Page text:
Effect of Green and Brown Propolis Extracts on the Expression Levels of microRNAs, mRNAs and Proteins, Related to Oxidative Stress and Inflammation
Authors: Zaccaria, Vincenzo; Curti, Valeria; Di Lorenzo, Arianna; Baldi, Alessandra; Maccario, Cristina; Sommatis, Sabrina; Mocchi, Roberto; Daglia, Maria
A large body of evidence highlights that propolis exerts many biological functions that can be ascribed to its antioxidant and anti-inflammatory components, including different polyphenol classes. Nevertheless, the molecular mechanisms are yet unknown. The aim of this study is to investigate the mechanisms at the basis of propolis anti-inflammatory and antioxidant activities. The effects of two brown and green propolis extractschemically characterized by RP-HPLC-PDA-ESI-MSnon the expression levels of miRNAs associated with inflammatory responses (miR-19a-3p and miR-203a-3p) and oxidative stress (miR-27a-3p and miR-17-3p), were determined in human keratinocyte HaCat cell lines, treated with non-cytotoxic concentrations. The results showed that brown propolis, whose major polyphenolic components are flavonoids, induced changes in the expression levels of all miRNAs, and was more active than green propolis (whose main polyphenolic components are hydroxycinnamic acid derivatives) which caused changes only in the expression levels of miR-19a-3p and miR-27a-3p. In addition, only brown propolis was able to modify (1) the expression levels of mRNAs, the target of the reported miRNAs, which code for Tumor Necrosis Factor-alpha (TNF-alpha), Nuclear Factor, Erythroid 2 Like 2 (NFE2L2) and Glutathione Peroxidase 2 (GPX2), and (2) the protein levels of TNF-alpha and NFE2L2. In conclusion, brown and green propolis, which showed different metabolite profiles, exert their biological functions through different mechanisms of action.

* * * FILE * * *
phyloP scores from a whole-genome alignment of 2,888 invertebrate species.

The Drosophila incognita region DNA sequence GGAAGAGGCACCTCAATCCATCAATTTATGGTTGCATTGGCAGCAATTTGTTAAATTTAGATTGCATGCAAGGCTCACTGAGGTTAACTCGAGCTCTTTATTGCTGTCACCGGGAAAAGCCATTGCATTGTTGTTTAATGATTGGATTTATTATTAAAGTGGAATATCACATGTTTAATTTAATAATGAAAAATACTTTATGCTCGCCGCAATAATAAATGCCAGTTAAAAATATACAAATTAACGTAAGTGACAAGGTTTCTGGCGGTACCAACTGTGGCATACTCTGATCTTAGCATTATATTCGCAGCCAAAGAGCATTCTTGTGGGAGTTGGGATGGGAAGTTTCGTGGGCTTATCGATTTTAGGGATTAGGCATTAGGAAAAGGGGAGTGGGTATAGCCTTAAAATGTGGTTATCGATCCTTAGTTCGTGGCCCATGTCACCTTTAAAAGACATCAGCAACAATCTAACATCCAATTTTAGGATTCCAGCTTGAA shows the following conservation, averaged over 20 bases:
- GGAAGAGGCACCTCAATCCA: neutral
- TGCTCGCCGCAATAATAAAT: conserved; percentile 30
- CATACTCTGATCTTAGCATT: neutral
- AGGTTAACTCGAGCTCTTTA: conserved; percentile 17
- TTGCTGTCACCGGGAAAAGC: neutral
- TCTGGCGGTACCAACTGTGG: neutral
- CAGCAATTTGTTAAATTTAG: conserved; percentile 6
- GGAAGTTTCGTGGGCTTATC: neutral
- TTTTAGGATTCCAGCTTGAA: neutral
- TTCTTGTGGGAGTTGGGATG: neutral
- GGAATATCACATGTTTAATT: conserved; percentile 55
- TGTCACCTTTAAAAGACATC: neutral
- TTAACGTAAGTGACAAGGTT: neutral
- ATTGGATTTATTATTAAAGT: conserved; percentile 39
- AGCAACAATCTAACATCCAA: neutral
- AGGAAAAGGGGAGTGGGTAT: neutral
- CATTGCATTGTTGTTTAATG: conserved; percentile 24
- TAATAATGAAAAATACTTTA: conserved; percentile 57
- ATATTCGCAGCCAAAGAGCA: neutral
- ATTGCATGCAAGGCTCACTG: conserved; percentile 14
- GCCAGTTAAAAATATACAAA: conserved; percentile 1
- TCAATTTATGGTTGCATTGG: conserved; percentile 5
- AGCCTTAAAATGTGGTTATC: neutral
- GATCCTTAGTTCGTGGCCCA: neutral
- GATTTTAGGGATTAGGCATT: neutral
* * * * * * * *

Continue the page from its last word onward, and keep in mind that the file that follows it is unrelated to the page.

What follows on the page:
Genome-wide expression analyses of adaptive response against medadione-induced oxidative stress in Saccharomyces cerevisiae KNU5377
Authors: Kim, Ilsup; Yun, Haesun; Iwahashi, Hitoshi; Jin, Ingnyol
Menadione (MD), a simplest synthetic quinone used with reactive oxygen species (ROSs) generating agents, causes damages to Saccharomyces cerevisiae KNU5377. To understand antioxidant defense mechanisms under adaptive stress response, we have performed biochemical analyses and the genome-wide gene expression analysis after exposure to 120 mu M of MD with and without adaptation. KNU5377 could survive at higher concentration of MD, 680 mu M for I h, comparing with S. cerevisiae W303, ATCC24858 as reference strains. Glutathione peroxidase (GPX2), thioredoxin peroxidase 2 (TSA2), and thioredoxin reductase (TRR2) were up-regulated over 10-fold after treatment of 120 mu M. Superoxide dismutase (SOD1), catalase (CTA1), glucose-6-phosphate dehydrogenase (ZWF1), glutathione peroxidase (GPX2, HYR1), glutathione reductase (GLR1), thioredoxin peroxidase (AHPI), and thioredoxin 2 (TRX2) were also strongly induced after adaptation. Additionally, transcriptional analysis of those genes was well corresponded with up-regulated protein expression and enzyme activity. Antioxidant defense mechanisms containing SOD1, ZWF and TRX2 maybe orchestrate by the different levels at the same time and function to produce effective defense systems. These results suggest that specific mechanisms including the three proteins were well organized for acquiring adaptive response to MD in this strain. (c) 2006 Elsevier Ltd. All rights reserved.